The Haas Formula 1 car's lack of race pace is caused by the inability to "get out of the graining phase" with its tyres, according to team principal Gunther Steiner.
The American outfit has had both cars in the final qualifying segment in the first three races of the season, but picked up just a single points finish - struggling with tyre warm-up to the extent that driver Kevin Magnussen referred to the VF-19 as the "second-slowest" car in race trim.
In the latest race in Baku, Haas lacked pace both over a single lap and on long runs, which a "very disappointed" Steiner attributed wholly to tyre issues.
"We will fix this problem obviously, but it's just like, we were fast at the test, we were fast in Australia, and in the moment we seem not to get it right," Steiner said.
"Everybody's got issues with the tyres, you can see, you go into the graining phase.
"When we go into the graining phase, we cannot get out of it anymore, because our tyre then gets too cold and then we are done, we just slide around.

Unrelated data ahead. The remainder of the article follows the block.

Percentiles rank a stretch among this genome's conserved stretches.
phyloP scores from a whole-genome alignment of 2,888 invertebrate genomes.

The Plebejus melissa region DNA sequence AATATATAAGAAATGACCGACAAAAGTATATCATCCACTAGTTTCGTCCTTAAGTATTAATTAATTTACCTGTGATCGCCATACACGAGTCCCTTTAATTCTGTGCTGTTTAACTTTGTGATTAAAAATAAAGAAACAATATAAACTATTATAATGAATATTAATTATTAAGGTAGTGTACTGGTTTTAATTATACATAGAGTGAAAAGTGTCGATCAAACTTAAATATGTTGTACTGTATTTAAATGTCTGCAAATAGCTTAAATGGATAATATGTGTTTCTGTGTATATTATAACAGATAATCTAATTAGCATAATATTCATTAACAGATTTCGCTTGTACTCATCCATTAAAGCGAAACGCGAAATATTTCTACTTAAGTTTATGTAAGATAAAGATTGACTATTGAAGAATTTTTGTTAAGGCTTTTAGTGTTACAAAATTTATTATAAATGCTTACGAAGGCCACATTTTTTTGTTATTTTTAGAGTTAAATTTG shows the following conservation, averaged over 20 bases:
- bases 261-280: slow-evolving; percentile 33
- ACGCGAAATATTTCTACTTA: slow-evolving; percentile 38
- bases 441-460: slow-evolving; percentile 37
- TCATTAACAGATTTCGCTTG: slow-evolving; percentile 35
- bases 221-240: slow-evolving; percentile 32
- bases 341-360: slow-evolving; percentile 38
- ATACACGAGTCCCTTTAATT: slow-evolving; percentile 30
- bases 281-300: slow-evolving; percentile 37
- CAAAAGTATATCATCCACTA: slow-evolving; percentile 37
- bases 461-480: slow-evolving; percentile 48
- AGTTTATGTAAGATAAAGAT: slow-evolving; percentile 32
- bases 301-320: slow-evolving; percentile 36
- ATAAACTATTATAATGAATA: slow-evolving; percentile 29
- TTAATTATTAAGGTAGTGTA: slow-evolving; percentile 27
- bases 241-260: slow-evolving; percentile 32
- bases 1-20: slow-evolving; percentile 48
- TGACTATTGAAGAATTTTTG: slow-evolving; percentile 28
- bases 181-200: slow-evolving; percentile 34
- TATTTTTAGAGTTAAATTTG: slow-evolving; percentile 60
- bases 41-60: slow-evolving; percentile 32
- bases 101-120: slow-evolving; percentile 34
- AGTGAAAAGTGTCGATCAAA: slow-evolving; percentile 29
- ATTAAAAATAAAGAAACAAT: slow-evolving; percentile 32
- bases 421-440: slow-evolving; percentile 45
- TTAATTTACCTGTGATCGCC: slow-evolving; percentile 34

"We've got four or five laps [that] we go fast, then the graining starts to go - other people recover after the graining, we don't, because our temperature is too low and we just cannot get it to work anymore once the graining clears."
Graining on Pirelli's thinner-tread 2019-spec tyres was prevalent during the Azerbaijan Grand Prix, during which getting the tyres into the right temperature window proved particularly decisive to teams' fortunes.
While the issue normally impacts softer tyres, Steiner said it affected his cars on both the C3 (medium) and the C4 (soft) compound in the race.
"When Kevin got out on the new mediums, he was pretty competitive for five, six, seven laps, and then the graining happens.
"I can tell you our laptime on the temperature graph of the tyre. I don't need to look at the laptime. I can tell you where the tyre goes that we go slow."
Having anticipated a difficult outing in Baku, Haas introduced measures to get more heat into the VF-19's wheelrims, but these did not transform the team's fortunes.
Asked why its rival F1 teams were managing the tyres better, Steiner said: "I don't know. I have no idea. If I would know, we would do it.
"It's very serious, because it's the point, you go slower, that's what it is. We know the cause now, we just need to find out how to fix it.
"We can talk about half an hour about it, we know what it is, we just need to fix it."